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We Have Agreed to Meet…

First Saturday of Advent

Read Amos 3:1-3

“Hear this word that the Lord has spoken against you, O people of Israel, against the whole family that I brought up out of the land of Egypt: ‘You only have I known of all the families of the earth; therefore, I will punish you for all your iniquities.  Do two walk together, unless they have agreed to meet?…”

During Advent, we long for the coming of Christ – which will bring, once and for all, the complete and final abolishment of sin. But what is “sin”? And how do we know about it?

According to the truths of the Bible, sin entered the world with Adam and Eve. Since then, not only has everyone sinned (except for Jesus), but everyone has been sinful – stained by an inescapable inner propensity to sin.

God has chosen to let the human race know of their predicament of being sinful sinners. He did this by choosing a single nation to work with: Israel. He would give them the Law, which would describe God’s expectations on the race – expectations that they would soon find out that they can’t meet. The whole world would be able to understand God, His heart, His truth, and His plan, through his interaction with this chosen people.

In today’s passage, Amos refers to this special relationship and agenda God has with Israel. He has already mentioned their history together in 2:9-11 (“It was I who destroyed the Amorite before them…it was I who brought you up out of the land of Egypt…I raised up prophets…Is it not indeed so, O people of Israel?”). Now, he reminds them of their uniqueness: “You only have I known of all the families of the earth; therefore I will punish you for all your iniquities.” It’s not that the whole world was innocent, and Israel guilty…obviously not. But Israel has a different sort of relationship with God than others. “Do two walk together, unless they have agreed to meet?” God and Israel had met, and have been bound together by covenant. God holds them to a different standard than the other nations –  not a higher standard, but a clearer, revealed standard. To those with the Law, the consequences of sin must follow … thoroughly, and relentlessly.
At Jesus’ first advent, he was the fulfillment of the law –he lived the life God demands of every human being. Then, when he died and rose again, he conquered the powers of sin and death! True, we still sin, and we still die. But, eternally, the sins we commit and the deaths we experience will leave no permanent scars. We’ve been saved!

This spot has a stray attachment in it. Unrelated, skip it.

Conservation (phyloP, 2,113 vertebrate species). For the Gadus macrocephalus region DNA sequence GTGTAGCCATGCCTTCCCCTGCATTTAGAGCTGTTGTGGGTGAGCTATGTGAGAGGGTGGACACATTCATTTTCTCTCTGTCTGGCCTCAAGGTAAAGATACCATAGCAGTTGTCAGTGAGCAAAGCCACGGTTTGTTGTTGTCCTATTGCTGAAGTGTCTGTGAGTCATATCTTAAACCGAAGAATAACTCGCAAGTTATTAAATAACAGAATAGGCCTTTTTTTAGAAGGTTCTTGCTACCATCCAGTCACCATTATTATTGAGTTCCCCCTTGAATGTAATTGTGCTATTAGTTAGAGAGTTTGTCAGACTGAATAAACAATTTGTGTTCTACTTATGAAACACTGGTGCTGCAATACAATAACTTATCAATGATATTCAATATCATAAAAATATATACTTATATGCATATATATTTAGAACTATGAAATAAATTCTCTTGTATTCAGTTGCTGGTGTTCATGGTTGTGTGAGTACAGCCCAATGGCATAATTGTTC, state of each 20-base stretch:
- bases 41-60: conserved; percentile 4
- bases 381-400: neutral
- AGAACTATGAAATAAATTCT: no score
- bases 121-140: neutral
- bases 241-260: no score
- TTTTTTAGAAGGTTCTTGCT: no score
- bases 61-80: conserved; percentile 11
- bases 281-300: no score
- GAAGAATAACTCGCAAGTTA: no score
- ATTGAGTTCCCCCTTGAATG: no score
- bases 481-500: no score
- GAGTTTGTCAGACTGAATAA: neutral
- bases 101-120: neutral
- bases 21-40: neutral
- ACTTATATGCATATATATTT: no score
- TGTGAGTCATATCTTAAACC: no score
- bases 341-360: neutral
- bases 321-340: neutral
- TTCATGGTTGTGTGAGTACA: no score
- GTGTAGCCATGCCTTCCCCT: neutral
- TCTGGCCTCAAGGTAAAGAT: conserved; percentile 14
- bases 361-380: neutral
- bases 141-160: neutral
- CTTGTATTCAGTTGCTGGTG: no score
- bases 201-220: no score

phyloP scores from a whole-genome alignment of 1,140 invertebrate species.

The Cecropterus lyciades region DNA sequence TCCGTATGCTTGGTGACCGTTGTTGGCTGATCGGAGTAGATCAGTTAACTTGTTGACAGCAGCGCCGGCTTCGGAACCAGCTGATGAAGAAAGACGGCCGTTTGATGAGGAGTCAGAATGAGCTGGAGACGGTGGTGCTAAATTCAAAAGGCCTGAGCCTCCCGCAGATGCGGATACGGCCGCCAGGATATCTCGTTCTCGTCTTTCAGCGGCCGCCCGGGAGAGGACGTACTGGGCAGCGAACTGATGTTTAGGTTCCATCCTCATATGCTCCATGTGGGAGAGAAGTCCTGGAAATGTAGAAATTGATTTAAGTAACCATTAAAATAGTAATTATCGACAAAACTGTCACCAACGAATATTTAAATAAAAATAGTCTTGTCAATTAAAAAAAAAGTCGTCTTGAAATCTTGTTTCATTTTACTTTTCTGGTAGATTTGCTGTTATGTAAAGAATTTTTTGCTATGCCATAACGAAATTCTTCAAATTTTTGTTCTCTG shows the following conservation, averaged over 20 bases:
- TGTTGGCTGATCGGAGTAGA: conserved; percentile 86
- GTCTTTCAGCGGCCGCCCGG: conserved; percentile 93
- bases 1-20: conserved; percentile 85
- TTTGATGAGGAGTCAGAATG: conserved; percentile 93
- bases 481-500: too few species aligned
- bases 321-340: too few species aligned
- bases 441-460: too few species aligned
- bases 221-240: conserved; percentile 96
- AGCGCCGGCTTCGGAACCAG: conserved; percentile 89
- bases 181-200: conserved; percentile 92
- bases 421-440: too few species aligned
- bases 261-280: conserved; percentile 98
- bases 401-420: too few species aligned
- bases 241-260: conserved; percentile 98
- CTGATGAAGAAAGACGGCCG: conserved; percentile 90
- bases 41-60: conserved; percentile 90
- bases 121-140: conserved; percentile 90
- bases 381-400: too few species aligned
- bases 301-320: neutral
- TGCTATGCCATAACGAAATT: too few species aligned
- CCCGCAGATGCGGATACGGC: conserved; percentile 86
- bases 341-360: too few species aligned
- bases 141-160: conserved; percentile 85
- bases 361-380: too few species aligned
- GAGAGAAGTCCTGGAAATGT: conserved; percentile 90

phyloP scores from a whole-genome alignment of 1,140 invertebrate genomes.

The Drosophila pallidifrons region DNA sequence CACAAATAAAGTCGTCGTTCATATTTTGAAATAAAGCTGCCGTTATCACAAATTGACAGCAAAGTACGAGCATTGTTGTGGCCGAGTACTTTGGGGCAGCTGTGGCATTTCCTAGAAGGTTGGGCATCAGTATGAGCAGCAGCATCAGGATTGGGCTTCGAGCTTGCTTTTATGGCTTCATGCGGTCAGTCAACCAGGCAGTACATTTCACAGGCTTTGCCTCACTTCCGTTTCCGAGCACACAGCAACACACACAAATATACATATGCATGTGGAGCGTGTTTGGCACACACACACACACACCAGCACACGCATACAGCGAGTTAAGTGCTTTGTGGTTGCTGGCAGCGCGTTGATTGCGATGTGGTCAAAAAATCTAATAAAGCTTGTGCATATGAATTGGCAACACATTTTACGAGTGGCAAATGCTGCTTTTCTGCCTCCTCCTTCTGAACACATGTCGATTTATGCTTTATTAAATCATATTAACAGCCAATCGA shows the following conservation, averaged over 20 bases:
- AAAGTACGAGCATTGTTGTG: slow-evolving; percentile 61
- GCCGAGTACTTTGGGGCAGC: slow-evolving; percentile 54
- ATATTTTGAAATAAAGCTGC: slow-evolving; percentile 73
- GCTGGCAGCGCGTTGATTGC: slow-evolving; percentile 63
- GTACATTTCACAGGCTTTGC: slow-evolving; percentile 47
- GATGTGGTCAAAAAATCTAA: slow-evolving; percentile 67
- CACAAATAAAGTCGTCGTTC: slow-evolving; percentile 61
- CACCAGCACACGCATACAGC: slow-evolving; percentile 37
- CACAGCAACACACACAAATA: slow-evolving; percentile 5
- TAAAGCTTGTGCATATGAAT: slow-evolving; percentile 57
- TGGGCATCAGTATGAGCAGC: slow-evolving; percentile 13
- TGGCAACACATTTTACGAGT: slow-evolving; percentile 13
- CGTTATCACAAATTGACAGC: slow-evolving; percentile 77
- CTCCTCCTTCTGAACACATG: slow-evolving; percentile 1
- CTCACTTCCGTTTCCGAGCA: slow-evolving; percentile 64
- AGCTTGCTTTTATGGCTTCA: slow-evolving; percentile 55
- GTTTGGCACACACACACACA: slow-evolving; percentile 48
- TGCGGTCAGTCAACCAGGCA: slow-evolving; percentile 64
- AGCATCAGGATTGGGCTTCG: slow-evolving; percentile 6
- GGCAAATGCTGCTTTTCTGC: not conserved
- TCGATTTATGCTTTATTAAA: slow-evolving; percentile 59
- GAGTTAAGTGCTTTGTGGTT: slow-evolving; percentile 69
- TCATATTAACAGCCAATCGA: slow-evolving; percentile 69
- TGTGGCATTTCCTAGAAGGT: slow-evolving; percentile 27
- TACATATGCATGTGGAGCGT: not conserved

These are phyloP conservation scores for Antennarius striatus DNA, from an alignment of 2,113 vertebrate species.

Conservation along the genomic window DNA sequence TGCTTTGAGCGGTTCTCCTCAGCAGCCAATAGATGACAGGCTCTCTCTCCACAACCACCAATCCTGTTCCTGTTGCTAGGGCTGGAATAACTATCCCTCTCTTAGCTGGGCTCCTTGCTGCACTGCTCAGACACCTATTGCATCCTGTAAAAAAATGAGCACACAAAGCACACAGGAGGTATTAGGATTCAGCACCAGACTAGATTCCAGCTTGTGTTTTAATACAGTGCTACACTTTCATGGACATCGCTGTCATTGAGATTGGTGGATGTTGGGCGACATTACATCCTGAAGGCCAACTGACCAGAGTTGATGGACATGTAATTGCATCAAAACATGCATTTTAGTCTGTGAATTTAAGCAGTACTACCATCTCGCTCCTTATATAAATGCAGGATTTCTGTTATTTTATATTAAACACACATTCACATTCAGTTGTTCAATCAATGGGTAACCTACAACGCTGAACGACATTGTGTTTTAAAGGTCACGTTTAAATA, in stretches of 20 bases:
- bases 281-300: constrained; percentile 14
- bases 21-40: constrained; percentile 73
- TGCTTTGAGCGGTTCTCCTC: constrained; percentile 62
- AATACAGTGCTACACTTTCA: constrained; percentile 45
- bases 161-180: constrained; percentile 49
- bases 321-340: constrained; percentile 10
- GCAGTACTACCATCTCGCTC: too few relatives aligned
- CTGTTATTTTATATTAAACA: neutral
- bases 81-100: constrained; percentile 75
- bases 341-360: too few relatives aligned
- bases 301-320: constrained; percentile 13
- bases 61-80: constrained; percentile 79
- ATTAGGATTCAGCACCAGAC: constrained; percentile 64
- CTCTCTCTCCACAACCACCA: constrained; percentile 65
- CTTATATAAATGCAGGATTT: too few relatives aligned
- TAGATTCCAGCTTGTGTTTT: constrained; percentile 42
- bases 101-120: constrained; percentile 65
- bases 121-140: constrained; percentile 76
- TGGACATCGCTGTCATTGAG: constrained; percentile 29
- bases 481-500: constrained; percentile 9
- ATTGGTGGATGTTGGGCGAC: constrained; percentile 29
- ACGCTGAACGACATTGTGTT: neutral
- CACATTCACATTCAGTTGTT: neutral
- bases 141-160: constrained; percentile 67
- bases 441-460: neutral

And while Amos’ Israel was chosen to model for the world God’s relationship to mankind, Christians have been chosen to model new, eternity-ready lives, lived in the Spirit. A gospel paraphrase of Amos’ words, for the church, could read, “You only have I known of all the people of the earth; therefore, I will forgive you for all your iniquities.  Do two walk together, unless they have agreed to meet?…”

We walk together with Christ. We’ve agreed to meet. Maranatha!

– EO

 
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Posted by on December 5, 2015 in Advent 2015, Amos, Uncategorized

 

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If my sin has been cast as far as the east is from the west, why should it be reapplied to my forehead?

It was over a decade of being a Christian before anyone told me about Lent – the longstanding tradition of cordoning off the 40 weekdays prior to Easter Sunday as a time of focused mortification of our sin.

Imposition cartoonTo this day, Ash Wednesday and the season of Lent have become important to my spiritual rhythms. From the imposition of the ashes to “Black Saturday”, this season more than any of the others seems genuine, honest, and practical … where some serious spiritual work gets done.

Still, every year, there’s an old reflex within me that comes from my early days as a believer. A voice from my Christian past whispers to me, “Isn’t this stupid? Why wallow in your sin? It’s been paid for and forgiven … why focus on it? Is this just an old Medieval ploy by the church to try to make me feel guilty, so it can manipulate me?” 

(I know I’m not alone in harboring some of these thoughts. We celebrated Ash Wednesday at the independent Evangelical church where I recently served as pastor. The first time we imposed ashes caused at least one member of our congregation to leave. For her, it was just too morbid, too negative, too … “Catholic”.)

guilty dogsYes, there are some unhealthy Lenten practices out there, spawned by unhealthy Lenten theologies. Some turn Lent into a self-help season, or a weight-loss program. Others attempt to overcome sinful habits by their own power, which is futile. Some, believing God is mad at them for their sin, use the season to beat themselves up, thereby beating God to the punch. Still others act like angry dog owners, grabbing their spiritual lives by the scruff of the neck, and sticking their noses in the doo-doo of their sin, believing that, if we really see and smell how awful our lives are, surely we’ll stop making such messes in the future.

But, as David says, “I know my transgressions, and my sin is ever before me” (Ps. 51:3).  I don’t need a church calendar season to promote my sin-awareness (though some litanies help me take stock of some areas that have gone unattended, which is helpful).

Ps 103-12

So … should I go to the Ash Wednesday service tonight? Is there a way to enter into this classical family tradition in a healthy way? If my sin has been cast as far as the east is from the west, why should it be reapplied to my forehead?

Yes, I’m going. And I’m entering into Lent. More on why as our journey continues…

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Posted by on March 5, 2014 in Lent

 

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